Management issues in syndromes of androgen insensitivity include decisions on sex assignment, timing of gonadectomy in relation to tumour risk, and genetic and psychological counselling. (1) Although controversial, most endocrinologists agree that gonadectomy may be performed after puberty with minimal risk of testicular neoplasm. (2) In patients with complete androgen insensitivity, the testes should be removed after pubertal development is complete to prevent malignant degeneration. In patients with testes, 52% develop a neoplasia, most often a gonadoblastoma. In patients who develop virilization and have an XY karyotype, the testes should be removed immediately to preserve the female phenotype and to promote female gender identity. Bilateral laparoscopic gonadectomy is the preferred procedure for the removal of the intra-abdominal testes. Such patients are treated as normal but infertile, hypogonadal women; hence should be informed regarding the issue of infertility.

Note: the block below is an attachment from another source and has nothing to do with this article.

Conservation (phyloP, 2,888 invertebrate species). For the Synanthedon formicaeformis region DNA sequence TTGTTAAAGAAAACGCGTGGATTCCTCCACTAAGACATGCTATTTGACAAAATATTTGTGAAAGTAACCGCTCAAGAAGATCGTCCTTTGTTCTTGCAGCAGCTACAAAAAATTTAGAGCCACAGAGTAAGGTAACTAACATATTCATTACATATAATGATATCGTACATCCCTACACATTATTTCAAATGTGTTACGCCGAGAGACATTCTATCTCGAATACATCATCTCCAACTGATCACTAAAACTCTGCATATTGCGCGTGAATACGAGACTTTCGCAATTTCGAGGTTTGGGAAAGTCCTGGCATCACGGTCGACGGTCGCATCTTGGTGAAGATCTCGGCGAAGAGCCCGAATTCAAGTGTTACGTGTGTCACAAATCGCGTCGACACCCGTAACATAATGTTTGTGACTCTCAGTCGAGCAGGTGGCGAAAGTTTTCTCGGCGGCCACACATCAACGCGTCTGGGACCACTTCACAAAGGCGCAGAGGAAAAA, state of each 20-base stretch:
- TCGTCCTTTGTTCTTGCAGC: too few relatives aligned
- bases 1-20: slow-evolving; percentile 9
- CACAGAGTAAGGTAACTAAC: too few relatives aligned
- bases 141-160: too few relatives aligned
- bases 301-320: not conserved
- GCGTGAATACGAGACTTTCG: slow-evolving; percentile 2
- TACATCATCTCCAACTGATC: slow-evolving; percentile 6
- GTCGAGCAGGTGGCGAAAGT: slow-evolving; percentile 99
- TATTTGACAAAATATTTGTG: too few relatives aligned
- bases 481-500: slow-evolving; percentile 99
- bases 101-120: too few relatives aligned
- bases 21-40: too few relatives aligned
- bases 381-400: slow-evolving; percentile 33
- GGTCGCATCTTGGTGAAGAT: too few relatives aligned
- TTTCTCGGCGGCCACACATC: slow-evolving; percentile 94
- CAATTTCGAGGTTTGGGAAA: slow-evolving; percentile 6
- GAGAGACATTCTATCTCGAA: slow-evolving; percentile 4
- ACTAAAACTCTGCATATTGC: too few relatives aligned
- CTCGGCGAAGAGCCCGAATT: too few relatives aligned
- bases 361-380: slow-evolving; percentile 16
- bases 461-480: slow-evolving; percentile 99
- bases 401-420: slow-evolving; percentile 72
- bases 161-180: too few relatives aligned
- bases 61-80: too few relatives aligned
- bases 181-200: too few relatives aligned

Considering that the patient has Mayer-Rokitansky-Kuster-Hauster Syndrome, in which there is hypoplasia or absent uterus, cervix, and vagina, the appropriate management of the anomaly includes the creation of a neovagina, and various surgical or non-surgical techniques have been described. Among them the Creatsas modification of Williams vaginoplasty is an operative technique (3). If the vagina is absent or short, progressive dilation is usually successful in making it functional. If dilation fails or if patient is unable to perform dilation, the McIndoe split thickness graft technique may be performed. The initial use of vaginal dilators is required to maintain a functional vagina.
(1) Best Pract Res Clin Endocrinol Metab. 2006 Dec;20(4):577-98. Androgen resistance. Hughes IA, Deeb A. Department of Paediatrics, University of Cambridge, Box 116, Level 8, Addenbrooke’s Hospital, Hills Road, Cambridge CB2 2QQ, UK. email@example.com
(2) Am Surg. 2005 Mar;71(3):241-3. Complete androgen insensitivity syndrome: the role of the endocrine surgeon. Alvarez NR, Lee TM, Solorzano CC.
(3) Eur J Obstet Gynecol Reprod Biol. 2007 Apr;131(2):248-52. Epub 2007 Mar 12. Expert opinion: vaginal aplasia: creation of a neovagina following the Creatsas vaginoplasty. Creatsas G, Deligeoroglou E.
(4) Berek, J.S. Novak’s Gynecology 14th Edition. Lippincott Williams and Wilkins. Copyright 2007.
(5) Bickley, L.S. Bates’ Guide to Physical Examination and History Taking 9th Edition. Lippincott Williams and Wilkins. Copyright 2007.
(6) Friedman, H. H. Problem-Oriented Medical Diagnosis 7th Edition, Lippincott Williams and Wilkins. Copyright 2001.